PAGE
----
photo credit: Candie_N
I’m not perfect. Even though I spend a lot of time on this site talking about being a perfect camera assistant, I haven’t always successfully followed that advice. A lot of filmmaking is common sense and you’d be surprised at the amount of people who fail at the most basic sensibilities, including myself.
Most people call this making mistakes and say they’re happy to learn from them.
But let’s not sugar coat it — sometimes it’s just being damn stupid.
Sure I’ve made simple mistakes as a camera assistant like misslates, forgetting to cut, or fingerprinting a lens, but all of those were relatively minor compared to this story.
In fact, it’s so stupid, that I’m surprised I was even able to get more work after it.
I thought for sure I was cooked. Grilled. Sent to filmmaking hell to burn with those poor production assistants you watch bring the wrong coffee to a director.
The Camera Department Greenhorn
The truth is, I was stupid and naive. It was my first job ever on a real film set as 2nd assistant camera (AC). I was enthusiastic, excited and green as can be.
I even went out to Target to buy myself a pouch (which I still use) and some tools that I thought would come in handy.
About a week into the shoot and everything was going swimmingly. I was changing lenses, marking actors, and loving it all. Veteren crew were impressed with how quickly I picked things up and the first assistant camera (AC) was relieved that he didn’t have to spend an entire month working with a sub-par camera assistant (at least that’s what I tell myself).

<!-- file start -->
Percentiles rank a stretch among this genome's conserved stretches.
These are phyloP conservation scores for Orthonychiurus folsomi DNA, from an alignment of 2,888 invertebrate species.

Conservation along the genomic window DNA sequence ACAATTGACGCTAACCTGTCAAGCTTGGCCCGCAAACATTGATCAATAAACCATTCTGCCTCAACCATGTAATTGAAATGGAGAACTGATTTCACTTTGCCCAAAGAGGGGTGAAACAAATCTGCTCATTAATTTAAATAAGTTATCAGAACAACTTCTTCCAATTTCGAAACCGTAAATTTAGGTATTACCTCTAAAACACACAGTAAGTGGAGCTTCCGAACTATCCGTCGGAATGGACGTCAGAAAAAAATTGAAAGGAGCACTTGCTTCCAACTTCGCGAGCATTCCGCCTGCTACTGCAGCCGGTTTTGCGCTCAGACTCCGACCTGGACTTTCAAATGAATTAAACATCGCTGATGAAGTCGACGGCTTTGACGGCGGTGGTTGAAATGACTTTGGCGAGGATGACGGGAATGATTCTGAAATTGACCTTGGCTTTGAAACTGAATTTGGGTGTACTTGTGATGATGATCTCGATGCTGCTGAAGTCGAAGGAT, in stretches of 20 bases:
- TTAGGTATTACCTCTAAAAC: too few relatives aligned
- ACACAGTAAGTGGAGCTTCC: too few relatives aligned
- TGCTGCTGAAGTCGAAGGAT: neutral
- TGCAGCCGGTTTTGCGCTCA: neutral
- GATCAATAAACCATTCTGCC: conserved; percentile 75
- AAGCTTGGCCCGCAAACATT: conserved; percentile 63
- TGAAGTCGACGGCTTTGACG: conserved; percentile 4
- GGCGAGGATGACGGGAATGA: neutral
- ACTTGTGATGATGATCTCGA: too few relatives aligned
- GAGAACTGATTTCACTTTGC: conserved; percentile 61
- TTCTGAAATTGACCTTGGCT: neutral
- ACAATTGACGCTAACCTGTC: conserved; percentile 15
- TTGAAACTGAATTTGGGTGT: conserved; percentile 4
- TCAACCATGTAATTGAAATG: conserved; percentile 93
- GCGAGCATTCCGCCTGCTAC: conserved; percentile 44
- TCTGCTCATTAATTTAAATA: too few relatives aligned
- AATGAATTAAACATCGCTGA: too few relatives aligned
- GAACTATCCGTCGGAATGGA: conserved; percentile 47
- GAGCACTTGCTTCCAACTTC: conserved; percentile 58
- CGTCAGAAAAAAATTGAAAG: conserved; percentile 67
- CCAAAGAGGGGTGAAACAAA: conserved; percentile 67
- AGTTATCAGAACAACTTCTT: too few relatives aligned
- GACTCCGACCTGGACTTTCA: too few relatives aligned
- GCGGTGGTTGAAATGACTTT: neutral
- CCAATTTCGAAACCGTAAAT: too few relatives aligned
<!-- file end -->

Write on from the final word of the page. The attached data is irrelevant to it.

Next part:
In short, I was the bees knees of the camera department. And I was about to bring all that hard work and reputation building experience to a screeching halt with a five second practical joke.
A Joke Gone Wrong
As my confidence among the crew grew, I found it increasingly funny to sneak up behind PA’s lounging around and give them a quick spray in the back of the ear with some compressed air I had bought. Looking back on it, it was juvenile and I can’t believe no one called me out for being a complete ass.
After the first AC saw me doing it, he called me over and whispered, “You should flip it upside down and do it in [the DP's] ear.”
Well, he was my mentor and I genuinely trusted his word. So I snuck up behind the director of photography (DP) who was patiently waiting for some lights to be struck. I took my position and then smashed my finger into the trigger of the canister. Immediately, white freon launched out of the can into his ear!
“Oh shit!” he yelled, getting up while batting the liquid out of his ear. “Oh my god this burns!”
Uh oh. I hadn’t considered the fact that compressed air is an aerosol and has chemicals in it. I threw down the can, started apologizing and ran and got paper towels.
“Why’d you do that?!” the first AC asked me while watching the DP cringe as he cleaned out the freon from inside his ear.
I threw the blame ball right back, “You told me to!”
“I didn’t think you’d actually do it!” he said.
Well, I did. And nobody was laughing. I felt horrible. You know how you realize how bad an idea is right at the moment you execute it? Yeah… me too.
To this day, it serves as a lesson to me to never tell anybody to do something unless you actually want them to. On the flip side, you shouldn’t be taking somebody else’s words as gospel. I learned that the hard way.
The other lesson I learned was that practical jokes, while hilarious and fun at the time, aren’t always professional. There is a time and a place for them, but you have to be tactful about it. Something I obviously failed at miserably in this situation.
It’s funny now considering that DP and I have worked on more projects than I can remember. In that sense, I’ve been extremely lucky. When I ask him about the incident these days he says, “I was so pissed off at you. That burned like hell. We’re cool now, but I was so pissed off.”
Moral of this story: don’t be so damned stupid, you might not be as lucky as me.